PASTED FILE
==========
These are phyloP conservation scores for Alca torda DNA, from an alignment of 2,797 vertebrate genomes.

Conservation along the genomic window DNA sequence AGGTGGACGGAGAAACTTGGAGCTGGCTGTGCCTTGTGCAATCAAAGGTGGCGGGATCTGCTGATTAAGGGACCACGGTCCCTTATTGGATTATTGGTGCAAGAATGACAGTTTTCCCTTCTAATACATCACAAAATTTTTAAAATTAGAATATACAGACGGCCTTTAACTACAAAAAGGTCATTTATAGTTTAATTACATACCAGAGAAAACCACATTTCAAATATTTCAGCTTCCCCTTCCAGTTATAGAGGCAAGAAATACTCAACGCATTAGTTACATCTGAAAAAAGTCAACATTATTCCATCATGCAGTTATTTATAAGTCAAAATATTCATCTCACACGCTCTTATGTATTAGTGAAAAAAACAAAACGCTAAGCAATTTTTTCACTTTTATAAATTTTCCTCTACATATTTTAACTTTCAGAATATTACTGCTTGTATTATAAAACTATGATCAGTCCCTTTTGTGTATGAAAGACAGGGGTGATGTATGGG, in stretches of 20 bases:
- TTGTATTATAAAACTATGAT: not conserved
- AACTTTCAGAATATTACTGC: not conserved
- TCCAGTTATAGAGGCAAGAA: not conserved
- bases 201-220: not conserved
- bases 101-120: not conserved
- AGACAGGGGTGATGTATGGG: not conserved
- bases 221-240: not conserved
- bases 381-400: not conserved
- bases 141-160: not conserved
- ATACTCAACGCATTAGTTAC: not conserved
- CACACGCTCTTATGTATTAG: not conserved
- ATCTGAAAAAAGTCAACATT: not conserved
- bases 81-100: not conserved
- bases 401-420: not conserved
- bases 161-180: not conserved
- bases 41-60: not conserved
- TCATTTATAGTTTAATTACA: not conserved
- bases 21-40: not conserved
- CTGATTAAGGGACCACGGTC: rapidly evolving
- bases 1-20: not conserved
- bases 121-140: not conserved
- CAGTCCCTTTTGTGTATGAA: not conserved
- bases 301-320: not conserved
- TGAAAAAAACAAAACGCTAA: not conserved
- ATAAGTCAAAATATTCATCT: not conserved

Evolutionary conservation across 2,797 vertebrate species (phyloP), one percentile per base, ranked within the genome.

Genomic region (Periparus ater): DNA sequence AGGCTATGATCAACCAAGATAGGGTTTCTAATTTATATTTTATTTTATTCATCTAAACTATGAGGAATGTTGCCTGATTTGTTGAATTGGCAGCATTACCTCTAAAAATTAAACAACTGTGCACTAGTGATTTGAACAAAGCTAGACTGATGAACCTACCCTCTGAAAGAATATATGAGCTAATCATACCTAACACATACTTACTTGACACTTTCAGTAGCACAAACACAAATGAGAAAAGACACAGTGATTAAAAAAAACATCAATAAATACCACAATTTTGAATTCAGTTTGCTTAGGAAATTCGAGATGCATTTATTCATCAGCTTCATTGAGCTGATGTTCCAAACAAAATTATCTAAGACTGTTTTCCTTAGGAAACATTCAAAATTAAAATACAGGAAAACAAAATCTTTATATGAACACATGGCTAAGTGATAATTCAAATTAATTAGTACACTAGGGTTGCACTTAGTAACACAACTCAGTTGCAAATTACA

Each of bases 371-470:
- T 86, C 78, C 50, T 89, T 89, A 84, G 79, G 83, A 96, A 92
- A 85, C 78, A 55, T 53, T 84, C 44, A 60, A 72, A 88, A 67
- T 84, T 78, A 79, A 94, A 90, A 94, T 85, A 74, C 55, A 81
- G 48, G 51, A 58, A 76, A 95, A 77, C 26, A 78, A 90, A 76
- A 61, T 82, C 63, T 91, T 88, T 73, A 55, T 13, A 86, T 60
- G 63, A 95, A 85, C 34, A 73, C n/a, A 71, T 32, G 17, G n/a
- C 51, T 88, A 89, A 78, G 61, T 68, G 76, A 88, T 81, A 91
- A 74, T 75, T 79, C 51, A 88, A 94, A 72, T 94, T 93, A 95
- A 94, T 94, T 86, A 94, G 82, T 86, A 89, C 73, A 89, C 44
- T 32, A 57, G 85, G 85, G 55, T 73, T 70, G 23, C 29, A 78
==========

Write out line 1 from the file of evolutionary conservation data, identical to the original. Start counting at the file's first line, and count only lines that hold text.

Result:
These are phyloP conservation scores for Alca torda DNA, from an alignment of 2,797 vertebrate genomes.